Red Sox fans have to root for the Yankees, right?

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We’ve talked about the strange rooting interests that crop up late in the season. The unbalanced schedule means that the odds are great that fans of one team will have to root for fans of a division rival.

But not everyone feels that way. This AP report set out to find some Boston fans and to ask them whether they’re doing what logic suggests is wise: root for the Yankees over the Rays this week. The answer is not a unanimous one:

“Absolutely not. Anybody that’s going to beat the Yankees, I don’t care,” said Pat Smith, a plumber from Cambridge who watched the Red Sox lose to the Orioles on Monday afternoon — their 12th loss in 15 games. “Even if it hurts the Sox. You never root for the Yankees. I’m sorry. I don’t care” … “You’ve got to root for the Rays,” said Ted Sellars, a grocery manager from the Boston area. “You can’t root for the Yankees. Ever! Ever! Ever!”

I suppose rooting for a rival is hard. And it can make you ashamed of yourself if things don’t work out (see, me last night, rooting for Roy Halladay to beat the Cardinals and then feeling dirty about it when he lost).  But man, how do you not hope against hope that the Rays lose this week?  Even if you’re a plumber from Cambridge?

Phillies, RHP Taijuan Walker reportedly agree to 4-year deal

Kyle Ross-USA TODAY Sports
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SAN DIEGO – The active Philadelphia Phillies added Taijuan Walker to their rotation on Tuesday, agreeing to a $72 million, four-year contract with the right-hander.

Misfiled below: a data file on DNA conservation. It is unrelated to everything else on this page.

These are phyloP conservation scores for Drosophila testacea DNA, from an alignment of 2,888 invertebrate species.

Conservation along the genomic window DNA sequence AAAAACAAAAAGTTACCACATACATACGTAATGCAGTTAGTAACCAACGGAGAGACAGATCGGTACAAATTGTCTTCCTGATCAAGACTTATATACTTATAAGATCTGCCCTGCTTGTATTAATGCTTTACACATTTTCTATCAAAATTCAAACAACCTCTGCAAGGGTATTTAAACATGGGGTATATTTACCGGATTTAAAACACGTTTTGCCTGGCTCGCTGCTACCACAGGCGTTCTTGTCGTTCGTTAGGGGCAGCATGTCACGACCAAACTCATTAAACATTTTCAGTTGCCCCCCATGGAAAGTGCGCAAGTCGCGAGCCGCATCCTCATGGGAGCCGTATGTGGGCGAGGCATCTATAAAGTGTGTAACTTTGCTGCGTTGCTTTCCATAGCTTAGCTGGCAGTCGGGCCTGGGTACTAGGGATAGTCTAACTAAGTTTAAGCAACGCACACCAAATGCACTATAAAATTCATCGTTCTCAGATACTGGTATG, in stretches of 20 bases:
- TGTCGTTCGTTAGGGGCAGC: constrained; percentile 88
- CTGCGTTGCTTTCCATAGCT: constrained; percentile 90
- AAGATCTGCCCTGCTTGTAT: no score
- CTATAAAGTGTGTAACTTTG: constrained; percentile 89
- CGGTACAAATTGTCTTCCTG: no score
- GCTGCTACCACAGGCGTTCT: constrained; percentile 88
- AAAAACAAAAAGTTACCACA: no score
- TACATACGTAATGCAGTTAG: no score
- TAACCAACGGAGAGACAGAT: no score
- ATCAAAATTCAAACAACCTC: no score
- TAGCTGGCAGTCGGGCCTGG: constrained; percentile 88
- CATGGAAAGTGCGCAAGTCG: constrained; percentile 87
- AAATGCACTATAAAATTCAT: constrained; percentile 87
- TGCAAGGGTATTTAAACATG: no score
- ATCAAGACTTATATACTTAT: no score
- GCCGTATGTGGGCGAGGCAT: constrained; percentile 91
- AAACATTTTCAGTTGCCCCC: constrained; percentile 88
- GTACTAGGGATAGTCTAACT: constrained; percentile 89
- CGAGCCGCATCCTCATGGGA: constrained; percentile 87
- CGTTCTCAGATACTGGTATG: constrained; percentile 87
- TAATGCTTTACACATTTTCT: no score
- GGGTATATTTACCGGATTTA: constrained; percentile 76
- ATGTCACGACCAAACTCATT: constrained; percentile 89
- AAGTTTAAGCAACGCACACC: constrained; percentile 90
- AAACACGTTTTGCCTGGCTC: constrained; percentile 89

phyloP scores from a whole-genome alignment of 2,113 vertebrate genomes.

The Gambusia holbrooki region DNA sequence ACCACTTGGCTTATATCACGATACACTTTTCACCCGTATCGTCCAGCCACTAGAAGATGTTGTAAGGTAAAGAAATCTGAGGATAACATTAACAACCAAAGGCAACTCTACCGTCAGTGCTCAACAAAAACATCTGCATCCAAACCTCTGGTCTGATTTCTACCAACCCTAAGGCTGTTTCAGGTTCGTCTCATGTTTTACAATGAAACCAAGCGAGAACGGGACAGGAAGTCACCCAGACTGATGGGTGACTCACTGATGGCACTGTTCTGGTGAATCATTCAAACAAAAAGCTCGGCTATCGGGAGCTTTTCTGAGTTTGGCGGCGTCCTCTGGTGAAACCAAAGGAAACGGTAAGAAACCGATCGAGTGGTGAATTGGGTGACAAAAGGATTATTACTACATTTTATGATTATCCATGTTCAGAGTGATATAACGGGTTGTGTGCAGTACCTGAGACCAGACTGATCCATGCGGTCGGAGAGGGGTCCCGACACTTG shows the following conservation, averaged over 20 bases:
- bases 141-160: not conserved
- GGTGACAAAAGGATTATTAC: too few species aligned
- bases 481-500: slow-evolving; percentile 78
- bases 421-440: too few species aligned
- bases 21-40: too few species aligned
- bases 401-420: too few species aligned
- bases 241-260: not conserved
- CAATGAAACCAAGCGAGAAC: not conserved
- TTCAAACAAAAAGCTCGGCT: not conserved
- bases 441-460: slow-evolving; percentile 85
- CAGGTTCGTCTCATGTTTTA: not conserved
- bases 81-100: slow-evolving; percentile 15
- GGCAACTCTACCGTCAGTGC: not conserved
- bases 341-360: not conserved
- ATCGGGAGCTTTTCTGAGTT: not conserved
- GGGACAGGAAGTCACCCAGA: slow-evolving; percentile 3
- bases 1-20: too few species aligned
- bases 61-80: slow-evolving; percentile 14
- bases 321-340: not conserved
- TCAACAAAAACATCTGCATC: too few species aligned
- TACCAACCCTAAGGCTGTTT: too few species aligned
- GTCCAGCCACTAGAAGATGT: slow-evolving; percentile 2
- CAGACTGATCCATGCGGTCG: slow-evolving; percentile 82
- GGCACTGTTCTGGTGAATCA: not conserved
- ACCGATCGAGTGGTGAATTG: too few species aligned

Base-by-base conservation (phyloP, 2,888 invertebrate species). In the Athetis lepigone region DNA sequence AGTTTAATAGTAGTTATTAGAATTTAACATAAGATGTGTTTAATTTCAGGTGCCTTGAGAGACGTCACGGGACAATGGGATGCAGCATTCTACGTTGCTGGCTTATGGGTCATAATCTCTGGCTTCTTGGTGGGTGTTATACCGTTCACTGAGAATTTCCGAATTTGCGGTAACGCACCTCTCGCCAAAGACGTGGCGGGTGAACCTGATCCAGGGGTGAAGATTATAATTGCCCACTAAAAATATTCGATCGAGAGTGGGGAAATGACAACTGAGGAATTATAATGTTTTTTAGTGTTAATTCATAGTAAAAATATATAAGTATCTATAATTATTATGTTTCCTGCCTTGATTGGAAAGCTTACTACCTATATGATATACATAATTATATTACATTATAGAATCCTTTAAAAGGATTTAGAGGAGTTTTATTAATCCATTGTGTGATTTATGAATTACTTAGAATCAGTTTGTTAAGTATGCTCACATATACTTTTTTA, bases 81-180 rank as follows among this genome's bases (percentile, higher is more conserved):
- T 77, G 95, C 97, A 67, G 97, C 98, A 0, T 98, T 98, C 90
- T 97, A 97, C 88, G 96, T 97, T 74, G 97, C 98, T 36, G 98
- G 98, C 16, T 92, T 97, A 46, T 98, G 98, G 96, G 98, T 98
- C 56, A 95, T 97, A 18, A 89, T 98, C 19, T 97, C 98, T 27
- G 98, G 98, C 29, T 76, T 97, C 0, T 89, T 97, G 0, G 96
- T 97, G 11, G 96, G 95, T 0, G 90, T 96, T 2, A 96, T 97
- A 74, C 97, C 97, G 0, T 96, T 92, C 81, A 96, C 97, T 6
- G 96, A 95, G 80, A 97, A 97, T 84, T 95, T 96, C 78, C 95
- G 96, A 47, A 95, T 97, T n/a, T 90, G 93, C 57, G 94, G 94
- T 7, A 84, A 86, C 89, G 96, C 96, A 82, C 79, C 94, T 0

A person familiar with the negotiations confirmed the move to The Associated Press on condition of anonymity because it was pending a physical.

It was the second major free-agent score for the Phillies at the winter meetings after they reeled in shortstop Trea Turner on Monday with a $300 million, 11-year deal. Walker and Turner join a Phillies team that made it to the World Series this year before losing to the Houston Astros.

The 30-year-old Walker went 12-5 with a 3.49 ERA in 29 starts this season for the New York Mets, one of Philadelphia’s biggest NL East rivals. He slots into a rotation fronted by Zack Wheeler and Aaron Nola.

The Phillies recently lost pitcher Zach Eflin in free agency to Tampa Bay.

Asked about the market for Walker earlier in the day, agent Scott Boras said it was robust.

“As you can see in the marketplace, there’s a whole number of pitchers that are throwing 60 and 70 innings that have been pursued, probably with the exception of (Jacob) deGrom, at the lower end of threshold around $13-15 million a year because the demand for quality pitching is so great,” Boras said.

“So, Tai … is one of the younger ones, one of the more durable ones and we expect him to be pursued greatly as his market unfolds.”

Walker was selected by Seattle with the No. 43 pick in the 2010 amateur draft. He made his big league debut with the Mariners in 2013.

Walker signed with New York as a free agent in February 2021. He turned down a $7.5 million player option last month in favor of a $3 million buyout, making his deal worth $17 million over two seasons.

The 6-foot-4 Walker made the All-Star team for the first time in 2021, putting together a fast start before fading to a 7-11 record with a 4.47 ERA in 30 games, 29 starts.